welfare. It rests on a study, as profound and complete as possi-
ble, of the nature and laws of crime as a social phenomenon, anti-
social conduct — acts, habits, and customs which antagonize the
normal ends of human society, the conditions of general welfare,
of order and of progress, of the most complete life and satisfaction
of the entire community. By " laws " of crime we mean, in this
connection, the observed uniformities in the ways of criminals.
The next step is the study of the causes of crime, of the condi-
tions in nature, in physical states, and social environment which
tend to produce or increase the disposition to injurious acts.
In the same direction we must study the direct effects of for-
bidden conduct, as a disturbing factor in relation to social
welfare ; and also the reaction against crime in the awakening
of a community feeling and conviction and discriminating judg-
ment ; the impulsive, instinctive, and reflective stages of the reac-
tion ; the formation of a theory of the purpose and form of
penalty; the institutions created by social beliefs, as penal law,



212 An Introduction to Criminal Sociology.

rules of judicial procedure, penitentiary systems, fines, awards, and
preventive measures.

The scientific task of criminal sociology is not done until it has
found standards of criticism, and shaped canons of judgment for
improvement in the actual system of treating crime, whether by
legislation, public custom, or by voluntary action.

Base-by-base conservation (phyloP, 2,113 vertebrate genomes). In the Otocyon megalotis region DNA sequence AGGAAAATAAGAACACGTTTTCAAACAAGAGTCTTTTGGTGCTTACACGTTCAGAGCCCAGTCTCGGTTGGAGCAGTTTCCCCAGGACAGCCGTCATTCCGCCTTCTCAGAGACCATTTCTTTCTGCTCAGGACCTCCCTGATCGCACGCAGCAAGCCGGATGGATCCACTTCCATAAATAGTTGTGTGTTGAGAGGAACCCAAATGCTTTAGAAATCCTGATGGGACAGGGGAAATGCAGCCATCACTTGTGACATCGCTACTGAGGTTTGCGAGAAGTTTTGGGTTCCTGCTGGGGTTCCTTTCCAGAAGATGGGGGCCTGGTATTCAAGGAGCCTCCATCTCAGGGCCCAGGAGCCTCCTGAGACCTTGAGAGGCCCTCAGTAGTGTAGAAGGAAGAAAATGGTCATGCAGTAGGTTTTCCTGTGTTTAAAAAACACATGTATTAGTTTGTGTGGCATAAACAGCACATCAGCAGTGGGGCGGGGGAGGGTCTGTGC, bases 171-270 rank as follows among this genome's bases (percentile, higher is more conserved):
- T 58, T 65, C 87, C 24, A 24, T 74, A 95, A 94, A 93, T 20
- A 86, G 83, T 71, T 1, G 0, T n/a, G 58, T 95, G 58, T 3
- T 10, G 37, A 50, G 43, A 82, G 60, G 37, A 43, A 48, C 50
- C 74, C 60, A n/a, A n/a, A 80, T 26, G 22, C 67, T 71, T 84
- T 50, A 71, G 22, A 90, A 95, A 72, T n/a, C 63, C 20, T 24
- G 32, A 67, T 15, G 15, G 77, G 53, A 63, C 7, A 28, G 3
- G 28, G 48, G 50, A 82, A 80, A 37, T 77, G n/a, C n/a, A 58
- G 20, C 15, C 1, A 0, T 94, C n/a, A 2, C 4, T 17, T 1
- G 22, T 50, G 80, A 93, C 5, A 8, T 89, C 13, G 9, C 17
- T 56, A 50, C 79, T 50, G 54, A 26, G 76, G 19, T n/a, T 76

The Relation of Cri7?imal Sociology to other Disciplines. — Crimi-
nal sociology derives part of its data from history, and especially
from the history of crimes and penalties in all ages, countries, and
stages of culture. It is in this historical treatment that we dis-
cover the general tendencies and cycUc changes of human thought
on the subject, and of corresponding methods.

Physical geography, so far as it explains the influence of soil,
chmate, and other territorial conditions on human nature, habits,
and efforts, is an important auxihary science.

Criminal sociology derives part of its data from criminal anthro-
pology, which, in turn, draws from comparative and human anatomy,
physiology, psychology.

But debt and obligation are woven together into the entire life
of progressive thinking, and there are reciprocal relations every-
where. Criminal anthropology asks help from ethnology and soci-
ology for a determination of the normal characteristics of races,
and the laws of normal social development, order, and progress.
Illustrations will be given at several points in the argument.

Criminal sociology is closely connected with criminal law ; and,
while they are distinct, they react upon each other. Through the
political organization of governments society determines the gen-
eral rules which define the duties of citizens to each other and to
the community. Criminal politics is defined by von Liszt as a sys-
tematic study of principles by which juristic order is defended
against crime by means of penalty and other agencies. It is
founded on the scientific study of crime, in itself, in its causes,